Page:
Few breeds so richly deserve their popularity as the Labrador retriever. Devoted, obedient and amiable, the Lab is good with children, other dogs and other pets. He will be a calm house dog, playful yard dog and intense field dog, all on the same day. He is eager to please, enjoys learning and excels in obedience. He is a powerful breed that loves to swim and retrieve. He needs daily physical and mental challenges to keep him occupied, however; a bored Lab can get into trouble.
Labrador Retriever Dog Care
Labradors are active and sociable dogs. They need daily exercise, preferably in the form of retrieving and swimming. Labrador parents with swimming pools either must fence them out or be prepared to share the pool with dog. The Lab coat sheds water easily and needs weekly brushing to remove dead hair. Labs are much happier indoors with their family.
Labrador Retriever Dog Health
Major concerns: CHD, gastric torsion, retinal dysplasia/skeletal dwarfism, muscular dystrophy, elbow dysplasia
Minor concerns: cataract, OCD, CPRA, pyotraumatic dermatitis
Occasionally seen: diabetes, entropion, distichiasis
Suggested tests: hip, elbow, eye
Life span: 10-12 years
Interested in the history of the Labrador Retriever dog breed?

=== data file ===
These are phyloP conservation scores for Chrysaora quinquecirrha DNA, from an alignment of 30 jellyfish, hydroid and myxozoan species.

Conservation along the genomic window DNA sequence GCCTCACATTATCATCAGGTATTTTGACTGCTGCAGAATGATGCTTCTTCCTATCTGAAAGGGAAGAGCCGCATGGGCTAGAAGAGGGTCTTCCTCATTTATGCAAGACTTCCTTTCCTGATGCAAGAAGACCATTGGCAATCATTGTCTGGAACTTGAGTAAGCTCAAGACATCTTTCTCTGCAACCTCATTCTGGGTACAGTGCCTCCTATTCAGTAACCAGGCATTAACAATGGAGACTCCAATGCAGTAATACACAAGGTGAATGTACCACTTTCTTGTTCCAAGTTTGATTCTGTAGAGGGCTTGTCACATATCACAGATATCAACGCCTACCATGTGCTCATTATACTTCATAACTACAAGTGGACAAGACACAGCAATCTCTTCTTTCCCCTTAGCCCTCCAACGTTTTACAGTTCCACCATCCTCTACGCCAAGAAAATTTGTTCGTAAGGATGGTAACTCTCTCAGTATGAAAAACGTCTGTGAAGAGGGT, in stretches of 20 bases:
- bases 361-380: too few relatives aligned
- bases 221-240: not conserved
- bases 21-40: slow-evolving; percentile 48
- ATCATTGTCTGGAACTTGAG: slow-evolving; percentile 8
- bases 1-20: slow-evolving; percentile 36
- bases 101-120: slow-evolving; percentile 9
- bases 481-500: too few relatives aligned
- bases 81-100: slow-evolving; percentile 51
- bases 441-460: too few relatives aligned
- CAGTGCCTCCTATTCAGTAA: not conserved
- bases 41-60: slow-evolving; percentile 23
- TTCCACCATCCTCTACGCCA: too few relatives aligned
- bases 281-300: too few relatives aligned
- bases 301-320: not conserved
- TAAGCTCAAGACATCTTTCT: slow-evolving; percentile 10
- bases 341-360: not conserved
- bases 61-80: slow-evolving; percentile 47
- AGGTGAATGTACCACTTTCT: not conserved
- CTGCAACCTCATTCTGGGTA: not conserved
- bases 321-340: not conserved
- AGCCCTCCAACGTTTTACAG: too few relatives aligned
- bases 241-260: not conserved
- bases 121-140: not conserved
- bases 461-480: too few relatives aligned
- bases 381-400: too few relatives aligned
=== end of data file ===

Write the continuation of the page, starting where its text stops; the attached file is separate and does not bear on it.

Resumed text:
The original Labradors were all-purpose water dogs originating in Newfoundland, not Labrador. Not only did the breed not originate in Labrador, but it also was not originally called the Labrador retriever. The Newfoundland of the early 1800s came in different sizes, one of which was the "Lesser" or "St. John's Newfoundland, the earliest incarnation of the Labrador. These dogs, medium-sized black dogs with close hair, not only retrieved game but also retrieved fish, pulled small fishing boats through icy water and helped the fisherman in any task involving swimming. Eventually the breed died out in Newfoundland in large part because of a heavy dog tax. However, a core of Labradors had been taken to England in the early 1800s, and it is from these dogs, along with crosses to other retrievers, that the breed continued. It was also in England that the breed earned his reputation as an extraordinary retriever of upland game. Initially breeders favored black Labs, and culled yellow or chocolate colors. By the early 1900s, the other colors had become acceptable, although still not as widely favored as the blacks. The breed was recognized by the English Kennel Club in 1903 and by the AKC in 1917. The popularity of this breed has grown steadily; he became the most popular breed in America in 1991 and remains so today.